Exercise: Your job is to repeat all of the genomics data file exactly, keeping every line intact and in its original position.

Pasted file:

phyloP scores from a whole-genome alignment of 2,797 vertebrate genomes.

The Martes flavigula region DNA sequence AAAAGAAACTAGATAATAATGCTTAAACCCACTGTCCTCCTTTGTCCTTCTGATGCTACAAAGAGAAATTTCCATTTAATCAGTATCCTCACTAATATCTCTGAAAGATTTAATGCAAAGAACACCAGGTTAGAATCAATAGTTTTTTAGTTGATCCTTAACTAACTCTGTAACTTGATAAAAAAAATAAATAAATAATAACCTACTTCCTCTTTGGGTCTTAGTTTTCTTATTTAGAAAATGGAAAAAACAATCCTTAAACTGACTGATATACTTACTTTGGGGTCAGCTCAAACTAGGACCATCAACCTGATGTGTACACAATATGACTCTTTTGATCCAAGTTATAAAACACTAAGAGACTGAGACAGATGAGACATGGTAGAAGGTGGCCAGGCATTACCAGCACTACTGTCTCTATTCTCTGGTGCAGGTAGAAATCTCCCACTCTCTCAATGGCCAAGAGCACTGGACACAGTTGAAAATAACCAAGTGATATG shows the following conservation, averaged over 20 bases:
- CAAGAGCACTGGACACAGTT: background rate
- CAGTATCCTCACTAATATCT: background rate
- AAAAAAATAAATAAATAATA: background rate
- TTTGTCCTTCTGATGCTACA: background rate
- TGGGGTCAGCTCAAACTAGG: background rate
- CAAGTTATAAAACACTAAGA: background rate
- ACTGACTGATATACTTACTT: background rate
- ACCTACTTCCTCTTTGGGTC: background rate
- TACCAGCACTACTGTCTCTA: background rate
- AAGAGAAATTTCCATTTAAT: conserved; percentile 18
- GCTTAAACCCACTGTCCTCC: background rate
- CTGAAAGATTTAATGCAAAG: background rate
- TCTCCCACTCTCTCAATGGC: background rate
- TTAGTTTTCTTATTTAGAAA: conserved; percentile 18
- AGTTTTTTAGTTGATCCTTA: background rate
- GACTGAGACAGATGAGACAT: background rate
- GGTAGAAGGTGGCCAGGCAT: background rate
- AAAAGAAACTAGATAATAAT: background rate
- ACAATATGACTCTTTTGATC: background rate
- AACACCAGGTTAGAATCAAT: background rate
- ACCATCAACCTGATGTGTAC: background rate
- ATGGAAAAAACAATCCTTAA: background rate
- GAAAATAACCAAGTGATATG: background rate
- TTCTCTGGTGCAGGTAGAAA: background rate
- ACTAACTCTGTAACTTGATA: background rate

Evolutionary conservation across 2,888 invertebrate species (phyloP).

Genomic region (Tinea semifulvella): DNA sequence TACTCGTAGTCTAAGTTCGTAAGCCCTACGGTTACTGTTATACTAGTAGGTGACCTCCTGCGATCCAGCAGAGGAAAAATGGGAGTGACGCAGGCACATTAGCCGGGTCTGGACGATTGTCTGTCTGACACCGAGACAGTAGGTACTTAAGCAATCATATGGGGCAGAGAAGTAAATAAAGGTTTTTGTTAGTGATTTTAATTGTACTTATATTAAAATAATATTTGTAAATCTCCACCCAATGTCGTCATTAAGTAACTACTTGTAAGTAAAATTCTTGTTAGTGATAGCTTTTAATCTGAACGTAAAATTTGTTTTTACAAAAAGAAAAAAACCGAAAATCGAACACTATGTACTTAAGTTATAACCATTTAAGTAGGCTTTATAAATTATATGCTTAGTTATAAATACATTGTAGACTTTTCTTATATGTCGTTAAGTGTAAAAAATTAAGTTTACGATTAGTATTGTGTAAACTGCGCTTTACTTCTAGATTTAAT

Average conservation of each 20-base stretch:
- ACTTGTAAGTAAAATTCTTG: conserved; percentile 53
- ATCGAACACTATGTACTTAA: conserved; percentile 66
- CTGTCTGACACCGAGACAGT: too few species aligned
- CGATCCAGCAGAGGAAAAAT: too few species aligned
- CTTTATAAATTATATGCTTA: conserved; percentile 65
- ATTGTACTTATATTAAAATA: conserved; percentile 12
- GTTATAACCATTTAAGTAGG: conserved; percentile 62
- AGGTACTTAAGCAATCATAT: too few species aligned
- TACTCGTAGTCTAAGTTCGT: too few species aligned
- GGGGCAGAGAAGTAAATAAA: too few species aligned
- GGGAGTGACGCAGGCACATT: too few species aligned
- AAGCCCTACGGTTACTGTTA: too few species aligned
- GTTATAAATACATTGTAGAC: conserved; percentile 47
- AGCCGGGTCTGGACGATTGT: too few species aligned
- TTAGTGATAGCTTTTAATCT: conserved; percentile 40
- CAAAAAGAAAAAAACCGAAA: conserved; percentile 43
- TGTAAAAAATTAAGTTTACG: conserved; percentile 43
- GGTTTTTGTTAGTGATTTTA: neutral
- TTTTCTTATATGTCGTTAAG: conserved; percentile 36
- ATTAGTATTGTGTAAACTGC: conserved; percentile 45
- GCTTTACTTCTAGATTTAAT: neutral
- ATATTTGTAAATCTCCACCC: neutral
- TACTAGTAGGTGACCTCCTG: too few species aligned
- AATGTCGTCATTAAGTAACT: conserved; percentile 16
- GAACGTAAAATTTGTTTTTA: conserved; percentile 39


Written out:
phyloP scores from a whole-genome alignment of 2,797 vertebrate genomes.

The Martes flavigula region DNA sequence AAAAGAAACTAGATAATAATGCTTAAACCCACTGTCCTCCTTTGTCCTTCTGATGCTACAAAGAGAAATTTCCATTTAATCAGTATCCTCACTAATATCTCTGAAAGATTTAATGCAAAGAACACCAGGTTAGAATCAATAGTTTTTTAGTTGATCCTTAACTAACTCTGTAACTTGATAAAAAAAATAAATAAATAATAACCTACTTCCTCTTTGGGTCTTAGTTTTCTTATTTAGAAAATGGAAAAAACAATCCTTAAACTGACTGATATACTTACTTTGGGGTCAGCTCAAACTAGGACCATCAACCTGATGTGTACACAATATGACTCTTTTGATCCAAGTTATAAAACACTAAGAGACTGAGACAGATGAGACATGGTAGAAGGTGGCCAGGCATTACCAGCACTACTGTCTCTATTCTCTGGTGCAGGTAGAAATCTCCCACTCTCTCAATGGCCAAGAGCACTGGACACAGTTGAAAATAACCAAGTGATATG shows the following conservation, averaged over 20 bases:
- CAAGAGCACTGGACACAGTT: background rate
- CAGTATCCTCACTAATATCT: background rate
- AAAAAAATAAATAAATAATA: background rate
- TTTGTCCTTCTGATGCTACA: background rate
- TGGGGTCAGCTCAAACTAGG: background rate
- CAAGTTATAAAACACTAAGA: background rate
- ACTGACTGATATACTTACTT: background rate
- ACCTACTTCCTCTTTGGGTC: background rate
- TACCAGCACTACTGTCTCTA: background rate
- AAGAGAAATTTCCATTTAAT: conserved; percentile 18
- GCTTAAACCCACTGTCCTCC: background rate
- CTGAAAGATTTAATGCAAAG: background rate
- TCTCCCACTCTCTCAATGGC: background rate
- TTAGTTTTCTTATTTAGAAA: conserved; percentile 18
- AGTTTTTTAGTTGATCCTTA: background rate
- GACTGAGACAGATGAGACAT: background rate
- GGTAGAAGGTGGCCAGGCAT: background rate
- AAAAGAAACTAGATAATAAT: background rate
- ACAATATGACTCTTTTGATC: background rate
- AACACCAGGTTAGAATCAAT: background rate
- ACCATCAACCTGATGTGTAC: background rate
- ATGGAAAAAACAATCCTTAA: background rate
- GAAAATAACCAAGTGATATG: background rate
- TTCTCTGGTGCAGGTAGAAA: background rate
- ACTAACTCTGTAACTTGATA: background rate

Evolutionary conservation across 2,888 invertebrate species (phyloP).

Genomic region (Tinea semifulvella): DNA sequence TACTCGTAGTCTAAGTTCGTAAGCCCTACGGTTACTGTTATACTAGTAGGTGACCTCCTGCGATCCAGCAGAGGAAAAATGGGAGTGACGCAGGCACATTAGCCGGGTCTGGACGATTGTCTGTCTGACACCGAGACAGTAGGTACTTAAGCAATCATATGGGGCAGAGAAGTAAATAAAGGTTTTTGTTAGTGATTTTAATTGTACTTATATTAAAATAATATTTGTAAATCTCCACCCAATGTCGTCATTAAGTAACTACTTGTAAGTAAAATTCTTGTTAGTGATAGCTTTTAATCTGAACGTAAAATTTGTTTTTACAAAAAGAAAAAAACCGAAAATCGAACACTATGTACTTAAGTTATAACCATTTAAGTAGGCTTTATAAATTATATGCTTAGTTATAAATACATTGTAGACTTTTCTTATATGTCGTTAAGTGTAAAAAATTAAGTTTACGATTAGTATTGTGTAAACTGCGCTTTACTTCTAGATTTAAT

Average conservation of each 20-base stretch:
- ACTTGTAAGTAAAATTCTTG: conserved; percentile 53
- ATCGAACACTATGTACTTAA: conserved; percentile 66
- CTGTCTGACACCGAGACAGT: too few species aligned
- CGATCCAGCAGAGGAAAAAT: too few species aligned
- CTTTATAAATTATATGCTTA: conserved; percentile 65
- ATTGTACTTATATTAAAATA: conserved; percentile 12
- GTTATAACCATTTAAGTAGG: conserved; percentile 62
- AGGTACTTAAGCAATCATAT: too few species aligned
- TACTCGTAGTCTAAGTTCGT: too few species aligned
- GGGGCAGAGAAGTAAATAAA: too few species aligned
- GGGAGTGACGCAGGCACATT: too few species aligned
- AAGCCCTACGGTTACTGTTA: too few species aligned
- GTTATAAATACATTGTAGAC: conserved; percentile 47
- AGCCGGGTCTGGACGATTGT: too few species aligned
- TTAGTGATAGCTTTTAATCT: conserved; percentile 40
- CAAAAAGAAAAAAACCGAAA: conserved; percentile 43
- TGTAAAAAATTAAGTTTACG: conserved; percentile 43
- GGTTTTTGTTAGTGATTTTA: neutral
- TTTTCTTATATGTCGTTAAG: conserved; percentile 36
- ATTAGTATTGTGTAAACTGC: conserved; percentile 45
- GCTTTACTTCTAGATTTAAT: neutral
- ATATTTGTAAATCTCCACCC: neutral
- TACTAGTAGGTGACCTCCTG: too few species aligned
- AATGTCGTCATTAAGTAACT: conserved; percentile 16
- GAACGTAAAATTTGTTTTTA: conserved; percentile 39